Time is flying, or maybe I’m just getting older. We’re quickly heading toward mid-November so let’s do a quick recap of the season so far.
Meteorological Fall includes September/October/November, so we only have 3 weeks left this season:
- Temperatures have been near normal, or slightly below since September 1st. September and November (so far) slightly warmer than normal, but October slightly cooler than average. Nothing interesting here
- Wet! After an incredibly dry spring/summer, rainy weather arrived in mid-September. We are very fortunate it didn’t wait a few more weeks. It’s always amazing how we go from desiccated/dry ground and brown vegetation to green within just a few weeks each fall. Since that time, 8.87″ rain has fallen in Portland! As always, the mountains scoop up lots more rain. Mt. Hood Test Site at the bottom of Timberline’s Pucci Lift has seen 15.30″. North Fork SNOTEL south of Multnomah Falls at 4,000′ picked up 27.70″. A SNOTEL station named “Sheep Canyon” is on the southwestern slopes of Mt. St. Helens. In that notoriously wet location, over 3 FEET of rain has fallen since the wet season began; 37.40″. It’s hard to believe, but those numbers are about normal for this point in the fall. The Cascades are very wet (or white) late September through springtime!
Here are some other numbers showing just the last 30 days. Screaming message here is that you shouldn’t complain about rain in the I-5 corridor…tons more rain regularly falls west and east in hills/mountains surrounding the lowlands.
SUMMARY: THIS FALL HAS BEEN QUITE “NORMAL” SO FAR
November is here and it’s one of the 3 wettest months of the year west of the Cascades. November, December, & January are close to the same rain-wise. It’s also the month that we slowly slip into our “winter” conditions west of the mountains. High temperatures drop down through the 50s.
More wet weather. Sure, today was amazing with early blue sky and comfortable temps in the 50s. But a relatively weak system is sweeping north along the coastline; we’ve got a wet night ahead. The Cascades picked up 4-12″ snow over the weekend, and I expect another 4-6″ through tomorrow above 3,000′. But don’t get excited about an early start to the ski season yet…
Starting Wednesday, upper-level ridging pushes warmer air north along the West Coast. That ridge LOOKS strong enough to give us warm & dry weather Thursday based on this map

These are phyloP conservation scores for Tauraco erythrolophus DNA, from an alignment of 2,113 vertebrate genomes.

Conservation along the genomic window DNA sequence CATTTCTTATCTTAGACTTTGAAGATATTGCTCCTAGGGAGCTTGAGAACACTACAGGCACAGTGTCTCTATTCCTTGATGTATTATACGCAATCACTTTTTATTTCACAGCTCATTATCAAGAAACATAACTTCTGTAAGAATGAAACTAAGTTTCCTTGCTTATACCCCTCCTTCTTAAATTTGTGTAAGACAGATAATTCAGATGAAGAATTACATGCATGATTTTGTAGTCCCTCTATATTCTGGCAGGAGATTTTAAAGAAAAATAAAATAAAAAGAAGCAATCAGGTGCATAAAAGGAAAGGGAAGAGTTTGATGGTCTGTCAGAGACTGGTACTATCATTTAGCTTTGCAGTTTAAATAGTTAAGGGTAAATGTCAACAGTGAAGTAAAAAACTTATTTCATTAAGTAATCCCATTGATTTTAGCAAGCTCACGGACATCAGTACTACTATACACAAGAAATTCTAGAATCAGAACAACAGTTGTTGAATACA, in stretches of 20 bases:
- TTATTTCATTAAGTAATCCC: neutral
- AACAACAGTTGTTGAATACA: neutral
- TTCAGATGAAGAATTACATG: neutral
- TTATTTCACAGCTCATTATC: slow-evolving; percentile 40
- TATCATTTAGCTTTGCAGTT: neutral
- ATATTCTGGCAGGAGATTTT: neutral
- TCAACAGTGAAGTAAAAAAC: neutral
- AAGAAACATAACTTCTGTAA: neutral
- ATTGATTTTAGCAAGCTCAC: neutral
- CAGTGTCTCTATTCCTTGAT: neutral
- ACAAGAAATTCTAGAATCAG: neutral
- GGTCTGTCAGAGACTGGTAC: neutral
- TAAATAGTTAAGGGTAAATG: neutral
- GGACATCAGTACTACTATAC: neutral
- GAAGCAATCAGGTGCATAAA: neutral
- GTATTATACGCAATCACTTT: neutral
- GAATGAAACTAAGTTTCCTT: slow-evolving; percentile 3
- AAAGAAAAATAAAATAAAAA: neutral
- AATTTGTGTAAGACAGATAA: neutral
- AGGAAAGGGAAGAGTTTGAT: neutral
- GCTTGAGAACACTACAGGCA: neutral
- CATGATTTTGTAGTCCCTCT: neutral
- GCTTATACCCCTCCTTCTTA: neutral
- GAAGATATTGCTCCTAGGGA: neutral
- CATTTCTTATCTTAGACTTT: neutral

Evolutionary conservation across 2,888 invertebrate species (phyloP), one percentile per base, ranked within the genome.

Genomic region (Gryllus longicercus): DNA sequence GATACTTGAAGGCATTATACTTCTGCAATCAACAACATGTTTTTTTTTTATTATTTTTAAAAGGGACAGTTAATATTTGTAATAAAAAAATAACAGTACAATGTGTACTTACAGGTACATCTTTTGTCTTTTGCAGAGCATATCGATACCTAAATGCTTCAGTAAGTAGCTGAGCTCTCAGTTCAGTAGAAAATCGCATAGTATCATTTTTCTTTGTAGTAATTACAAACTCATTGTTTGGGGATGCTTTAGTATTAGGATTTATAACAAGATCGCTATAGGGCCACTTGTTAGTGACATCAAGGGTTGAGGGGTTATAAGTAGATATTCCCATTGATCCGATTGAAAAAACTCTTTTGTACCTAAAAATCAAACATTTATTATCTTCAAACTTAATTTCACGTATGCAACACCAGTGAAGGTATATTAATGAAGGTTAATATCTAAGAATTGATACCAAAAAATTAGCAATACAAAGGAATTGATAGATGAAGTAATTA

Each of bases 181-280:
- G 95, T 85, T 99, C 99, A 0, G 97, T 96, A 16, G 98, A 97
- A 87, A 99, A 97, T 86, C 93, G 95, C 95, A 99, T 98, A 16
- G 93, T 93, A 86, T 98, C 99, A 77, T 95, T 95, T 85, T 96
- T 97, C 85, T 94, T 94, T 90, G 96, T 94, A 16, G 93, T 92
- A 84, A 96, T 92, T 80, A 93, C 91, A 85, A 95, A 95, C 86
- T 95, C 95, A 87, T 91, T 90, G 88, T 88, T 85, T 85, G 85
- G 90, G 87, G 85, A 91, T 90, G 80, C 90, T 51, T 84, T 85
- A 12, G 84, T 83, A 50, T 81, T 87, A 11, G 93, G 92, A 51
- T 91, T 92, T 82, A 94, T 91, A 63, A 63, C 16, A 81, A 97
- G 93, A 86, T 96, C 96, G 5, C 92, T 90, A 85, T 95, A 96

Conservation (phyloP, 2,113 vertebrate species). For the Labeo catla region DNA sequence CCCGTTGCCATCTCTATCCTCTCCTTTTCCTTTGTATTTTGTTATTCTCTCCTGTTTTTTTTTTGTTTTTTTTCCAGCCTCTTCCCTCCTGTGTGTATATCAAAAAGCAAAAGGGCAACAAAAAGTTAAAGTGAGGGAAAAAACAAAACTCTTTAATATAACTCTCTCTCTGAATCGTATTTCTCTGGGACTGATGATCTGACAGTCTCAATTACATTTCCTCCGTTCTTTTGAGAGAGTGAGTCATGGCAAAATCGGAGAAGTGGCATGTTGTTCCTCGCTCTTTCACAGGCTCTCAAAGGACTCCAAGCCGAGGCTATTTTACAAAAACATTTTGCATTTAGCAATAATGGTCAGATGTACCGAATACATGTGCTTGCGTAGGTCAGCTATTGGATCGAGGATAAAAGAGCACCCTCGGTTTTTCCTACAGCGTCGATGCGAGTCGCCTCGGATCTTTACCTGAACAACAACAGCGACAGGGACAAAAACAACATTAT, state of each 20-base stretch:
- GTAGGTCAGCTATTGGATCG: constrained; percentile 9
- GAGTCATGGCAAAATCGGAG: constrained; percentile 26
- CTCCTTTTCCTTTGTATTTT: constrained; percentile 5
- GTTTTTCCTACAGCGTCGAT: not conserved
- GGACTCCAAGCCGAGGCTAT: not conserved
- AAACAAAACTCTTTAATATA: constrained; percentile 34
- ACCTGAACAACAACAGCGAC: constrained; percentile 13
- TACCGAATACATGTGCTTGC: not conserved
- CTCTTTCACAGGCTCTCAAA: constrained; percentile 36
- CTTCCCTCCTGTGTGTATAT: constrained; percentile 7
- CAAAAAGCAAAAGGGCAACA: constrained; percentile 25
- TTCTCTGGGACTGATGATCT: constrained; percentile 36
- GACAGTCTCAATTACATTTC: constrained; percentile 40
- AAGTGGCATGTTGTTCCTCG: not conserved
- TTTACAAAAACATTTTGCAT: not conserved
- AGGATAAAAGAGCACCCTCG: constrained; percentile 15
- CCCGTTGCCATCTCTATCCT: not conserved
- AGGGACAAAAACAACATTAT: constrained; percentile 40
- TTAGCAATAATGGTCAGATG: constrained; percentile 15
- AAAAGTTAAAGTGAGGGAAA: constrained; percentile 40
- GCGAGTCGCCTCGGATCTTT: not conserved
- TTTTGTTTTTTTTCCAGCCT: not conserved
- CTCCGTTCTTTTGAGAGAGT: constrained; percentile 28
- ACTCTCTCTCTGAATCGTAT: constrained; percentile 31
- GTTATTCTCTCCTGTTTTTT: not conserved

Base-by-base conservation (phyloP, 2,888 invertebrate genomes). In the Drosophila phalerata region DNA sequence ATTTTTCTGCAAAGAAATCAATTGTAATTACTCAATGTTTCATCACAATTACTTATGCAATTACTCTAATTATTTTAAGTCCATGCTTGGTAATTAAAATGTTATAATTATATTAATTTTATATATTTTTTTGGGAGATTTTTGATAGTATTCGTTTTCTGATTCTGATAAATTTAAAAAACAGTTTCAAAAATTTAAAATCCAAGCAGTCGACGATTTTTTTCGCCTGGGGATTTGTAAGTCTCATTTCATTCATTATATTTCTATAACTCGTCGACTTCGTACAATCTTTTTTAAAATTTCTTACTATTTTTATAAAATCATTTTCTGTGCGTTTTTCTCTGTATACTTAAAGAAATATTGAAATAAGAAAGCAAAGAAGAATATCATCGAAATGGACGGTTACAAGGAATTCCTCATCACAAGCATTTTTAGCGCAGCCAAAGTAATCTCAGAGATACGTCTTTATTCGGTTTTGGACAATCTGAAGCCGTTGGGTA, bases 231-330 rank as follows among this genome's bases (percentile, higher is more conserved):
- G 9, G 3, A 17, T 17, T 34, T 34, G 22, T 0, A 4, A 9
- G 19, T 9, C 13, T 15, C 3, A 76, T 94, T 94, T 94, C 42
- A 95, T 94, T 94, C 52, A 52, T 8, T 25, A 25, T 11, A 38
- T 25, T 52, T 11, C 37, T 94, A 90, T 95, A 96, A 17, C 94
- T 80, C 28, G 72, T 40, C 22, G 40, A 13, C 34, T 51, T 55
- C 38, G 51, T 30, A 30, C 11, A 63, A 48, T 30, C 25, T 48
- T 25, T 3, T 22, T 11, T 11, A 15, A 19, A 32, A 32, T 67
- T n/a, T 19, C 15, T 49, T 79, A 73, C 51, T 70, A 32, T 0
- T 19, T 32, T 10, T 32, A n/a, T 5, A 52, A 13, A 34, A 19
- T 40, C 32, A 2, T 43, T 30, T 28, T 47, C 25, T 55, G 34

But plenty of warm & subtropical air will be flowing northeast from north of Hawaii. Check out “Precipitable Water” on Thursday. You can see why these narrow ribbons of warm/moist air are named “Atmospheric Rivers”.
When it’s a warm one like this, freezing levels soaring over 9,000′, we also call it a “Pineapple Express”. Same idea, a warm, cloudy, and very wet weather pattern for us.
Since this is like a narrow firehose of rain that flips around easily, forecast rainfall can be all over the place as well. The ECMWF forecast through Friday morning seems a bit excessive showing 2-4″ in the western valleys of Oregon and SW Washington just through that time.
It’s better to use “model ensembles” in a situation like this. For Salem, the 51 members of the ECMWF model show an average of 2.50″. That’s the bottom half of the chart. Each of the horizontal lines on the top half show accumulating rainfall the next 6 days (at Salem)
For this reason (and at this moment), the event late Wednesday through Friday does not appear to be a significant flood producer. But, always something to watch as we get closer.
Snow levels will be very high Wednesday night through Sunday, mainly above 8,000′.
Add 3-6″ of rain to a fresh foot of snow later this week and and you can guess what will happen. There won’t be much left. But hopefully a bit colder next week and MAYBE some ski terrain opening up for the weekend before Thanksgiving…we will see!
To sum things up…it’s going to be very wet this week, especially Wednesday night through Friday. But models are also implying the ridging pushes most or all of the rain north of us next weekend. I’m skeptical…more later in the week
Chief Meteorologist Mark Nelsen